Gabrielle, what advice would you give to students?
“If you have something to say,
have courage to say it.”
-Gabrielle Mims (age 12)-
Student, Saint James School, Montgomery, Alabama
Daughter of Dr. Dionne Rosser-Mims
Interim Dean, College of Education, Troy University
Many if not most people have an under-developed instinct because a common reaction has not been examined and improved:
When given an opportunity to speak, many of us hold back from saying what we know, think, or feel because of fear of making a mistake, fear of feeling embarrassed in front of others, or a habit of counting on others to contribute.
Reality check on truth:
When asking people who hesitate from participating how they feel about people who try, even if they fail, they usually claim to appreciate their courage. They want more courage themselves and want to feel freedom to do more confidently.
And, when asking some of those people who hesitate what advice they would give to others on whether to show courage to try or to protect themselves by doing nothing, they almost always say they would encourage them to do their best and not hesitate because of “what others think.”
So, when unexamined, many people act differently than they desire. We can improve by envisioning how we want our best-selves to behave in important situations. Often, that challenging of self is the start of improved thinking and behaving.
In addition to learning, writing, and answering questions to earn grades in school, you can develop yourself better as a person, team member, and leader who will enjoy participating with courage if you practice stating and doing more instead of hesitating instinctively. Practice by envisioning yourself hearing a question you want to answer, possibly feeling fear, and acting anyway because of the purpose behind why you wanted to contribute. For some, you will show more courage next time and for others change will take place over time making small continuous improvements.
Create a culture of trust where students feel courage to try as well as encourage others.
Many people often recommend, create a culture where people will not judge mistakes or efforts of others. That is good advice, though falls short. Higher level thinking goes beyond group behavior to also empower individuals to speak and act on convictions in groups prepared to encourage as well as those who may not.
If a student participates only when she trusts the class will be kind, she will be limited when a group is not encouraging. The better concept is to have courage when you think the group might not encourage as well as when you think they probably will. This way, you will be true to yourself more often. While it is valuable for students to perceive feelings and preferences of a group, deciding to speak or act only when others are receptive can lead to lower courage and spending excess time wondering “what others think.”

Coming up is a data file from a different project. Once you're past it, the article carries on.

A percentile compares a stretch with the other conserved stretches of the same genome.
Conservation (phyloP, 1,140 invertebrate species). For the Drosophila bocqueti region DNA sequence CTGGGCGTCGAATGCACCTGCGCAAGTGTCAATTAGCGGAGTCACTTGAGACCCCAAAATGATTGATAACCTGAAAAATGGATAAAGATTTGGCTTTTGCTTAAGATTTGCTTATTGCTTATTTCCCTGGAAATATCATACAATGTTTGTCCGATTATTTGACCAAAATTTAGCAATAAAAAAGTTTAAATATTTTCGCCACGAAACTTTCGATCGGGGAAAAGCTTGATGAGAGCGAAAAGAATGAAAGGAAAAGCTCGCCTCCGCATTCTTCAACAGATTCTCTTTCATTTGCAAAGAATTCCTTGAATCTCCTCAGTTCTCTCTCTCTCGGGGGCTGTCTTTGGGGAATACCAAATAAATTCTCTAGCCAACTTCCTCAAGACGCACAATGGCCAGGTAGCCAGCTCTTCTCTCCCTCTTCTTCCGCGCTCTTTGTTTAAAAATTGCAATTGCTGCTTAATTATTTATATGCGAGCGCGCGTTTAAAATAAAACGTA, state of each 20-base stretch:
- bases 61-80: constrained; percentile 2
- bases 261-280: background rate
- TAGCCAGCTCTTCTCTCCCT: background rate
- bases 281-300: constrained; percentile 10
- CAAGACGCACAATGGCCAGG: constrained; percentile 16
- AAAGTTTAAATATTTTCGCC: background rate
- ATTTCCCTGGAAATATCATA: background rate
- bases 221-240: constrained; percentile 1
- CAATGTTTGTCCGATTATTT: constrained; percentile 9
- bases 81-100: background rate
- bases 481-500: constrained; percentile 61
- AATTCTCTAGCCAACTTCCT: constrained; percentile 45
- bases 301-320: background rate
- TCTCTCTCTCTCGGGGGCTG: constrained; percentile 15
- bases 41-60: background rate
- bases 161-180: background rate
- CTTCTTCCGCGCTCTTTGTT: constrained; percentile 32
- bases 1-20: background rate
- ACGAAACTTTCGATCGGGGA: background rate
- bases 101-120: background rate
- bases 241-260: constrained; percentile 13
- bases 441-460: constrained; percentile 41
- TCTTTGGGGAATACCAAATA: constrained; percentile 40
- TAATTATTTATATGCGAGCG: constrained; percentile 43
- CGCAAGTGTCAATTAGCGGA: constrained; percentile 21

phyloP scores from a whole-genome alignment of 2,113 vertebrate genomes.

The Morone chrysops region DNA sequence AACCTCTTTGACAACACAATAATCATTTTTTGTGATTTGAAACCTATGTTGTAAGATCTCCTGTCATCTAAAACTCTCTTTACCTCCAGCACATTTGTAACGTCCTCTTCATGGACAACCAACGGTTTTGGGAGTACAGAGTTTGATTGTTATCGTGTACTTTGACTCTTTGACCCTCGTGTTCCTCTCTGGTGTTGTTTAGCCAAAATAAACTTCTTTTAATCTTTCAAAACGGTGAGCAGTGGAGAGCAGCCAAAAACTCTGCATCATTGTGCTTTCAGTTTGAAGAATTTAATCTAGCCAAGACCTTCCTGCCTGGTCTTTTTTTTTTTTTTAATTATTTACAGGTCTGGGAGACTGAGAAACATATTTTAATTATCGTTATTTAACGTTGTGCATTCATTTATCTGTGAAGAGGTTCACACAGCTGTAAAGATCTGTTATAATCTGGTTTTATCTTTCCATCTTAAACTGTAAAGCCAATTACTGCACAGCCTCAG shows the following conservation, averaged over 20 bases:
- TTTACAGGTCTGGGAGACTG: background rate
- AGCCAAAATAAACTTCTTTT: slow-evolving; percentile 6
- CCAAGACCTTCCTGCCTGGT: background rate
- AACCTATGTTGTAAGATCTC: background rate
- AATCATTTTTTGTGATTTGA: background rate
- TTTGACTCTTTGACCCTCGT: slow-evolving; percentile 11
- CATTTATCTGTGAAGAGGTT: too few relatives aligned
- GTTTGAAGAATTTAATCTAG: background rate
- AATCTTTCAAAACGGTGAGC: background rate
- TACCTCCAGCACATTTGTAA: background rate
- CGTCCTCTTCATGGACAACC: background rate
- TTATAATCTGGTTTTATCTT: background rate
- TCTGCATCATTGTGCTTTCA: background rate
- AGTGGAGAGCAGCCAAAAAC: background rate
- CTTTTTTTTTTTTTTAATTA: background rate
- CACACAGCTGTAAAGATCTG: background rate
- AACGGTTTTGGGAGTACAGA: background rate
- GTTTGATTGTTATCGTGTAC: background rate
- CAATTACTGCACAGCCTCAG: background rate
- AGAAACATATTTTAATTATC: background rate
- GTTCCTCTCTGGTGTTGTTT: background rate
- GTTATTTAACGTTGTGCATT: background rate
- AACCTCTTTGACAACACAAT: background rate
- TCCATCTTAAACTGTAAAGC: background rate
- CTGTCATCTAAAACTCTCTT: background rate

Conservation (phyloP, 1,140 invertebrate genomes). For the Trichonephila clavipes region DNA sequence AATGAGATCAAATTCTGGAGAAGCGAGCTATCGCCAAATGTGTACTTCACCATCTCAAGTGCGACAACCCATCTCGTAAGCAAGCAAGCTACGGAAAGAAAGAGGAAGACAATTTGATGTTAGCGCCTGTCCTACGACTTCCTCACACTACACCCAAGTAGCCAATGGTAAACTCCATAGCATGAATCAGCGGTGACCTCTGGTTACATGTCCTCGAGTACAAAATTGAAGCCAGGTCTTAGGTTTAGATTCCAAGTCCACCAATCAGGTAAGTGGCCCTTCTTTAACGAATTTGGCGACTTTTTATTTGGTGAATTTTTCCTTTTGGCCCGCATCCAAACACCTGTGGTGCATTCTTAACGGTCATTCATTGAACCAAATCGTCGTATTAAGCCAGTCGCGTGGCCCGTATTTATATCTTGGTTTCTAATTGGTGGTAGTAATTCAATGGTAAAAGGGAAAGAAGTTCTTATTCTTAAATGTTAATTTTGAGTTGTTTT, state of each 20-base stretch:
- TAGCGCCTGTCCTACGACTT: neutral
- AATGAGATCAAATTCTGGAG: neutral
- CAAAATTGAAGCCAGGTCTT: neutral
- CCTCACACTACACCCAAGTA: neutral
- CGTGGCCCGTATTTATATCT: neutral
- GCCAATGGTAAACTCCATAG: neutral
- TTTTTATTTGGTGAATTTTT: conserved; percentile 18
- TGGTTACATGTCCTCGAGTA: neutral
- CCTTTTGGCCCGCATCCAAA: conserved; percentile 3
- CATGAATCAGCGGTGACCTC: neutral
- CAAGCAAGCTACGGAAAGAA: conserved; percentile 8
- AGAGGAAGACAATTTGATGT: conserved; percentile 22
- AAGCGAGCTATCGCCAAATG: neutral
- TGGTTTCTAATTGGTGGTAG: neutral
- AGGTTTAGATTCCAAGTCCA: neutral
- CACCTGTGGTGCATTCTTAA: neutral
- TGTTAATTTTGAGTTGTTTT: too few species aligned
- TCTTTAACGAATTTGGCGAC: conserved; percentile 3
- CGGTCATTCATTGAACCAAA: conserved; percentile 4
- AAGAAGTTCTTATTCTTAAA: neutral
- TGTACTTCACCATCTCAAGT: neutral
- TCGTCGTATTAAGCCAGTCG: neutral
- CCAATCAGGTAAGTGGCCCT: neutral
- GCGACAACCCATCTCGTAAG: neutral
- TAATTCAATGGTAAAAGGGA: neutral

If our instincts prompt us to act or not based on perception of how the group will respond, we are not acting on the main question–what do we have to contribute? We should practice and train ourselves to assess in the moment if the question is worthy of answering and if we have something to say that could add value. This way, we can practice being true to ourselves and serving others to develop that instinct instead of instinctively decide to behave one way in one group and differently in another group based on external influences.
The probability is high there will often be at least one person in the group who does not share your values or like your approaches–and, for lower-level reasons, may not want you to succeed. There is risk you will decide to contribute–or not–based on the least supportive person in the room. Do you really want to give a person not wanting you or others to succeed power to influence you holding back on helping others or yourself? This is easier said than done, to speak in a partially hostile environment, though the more we face the reality and envision what our best-self would do the more courage we can develop.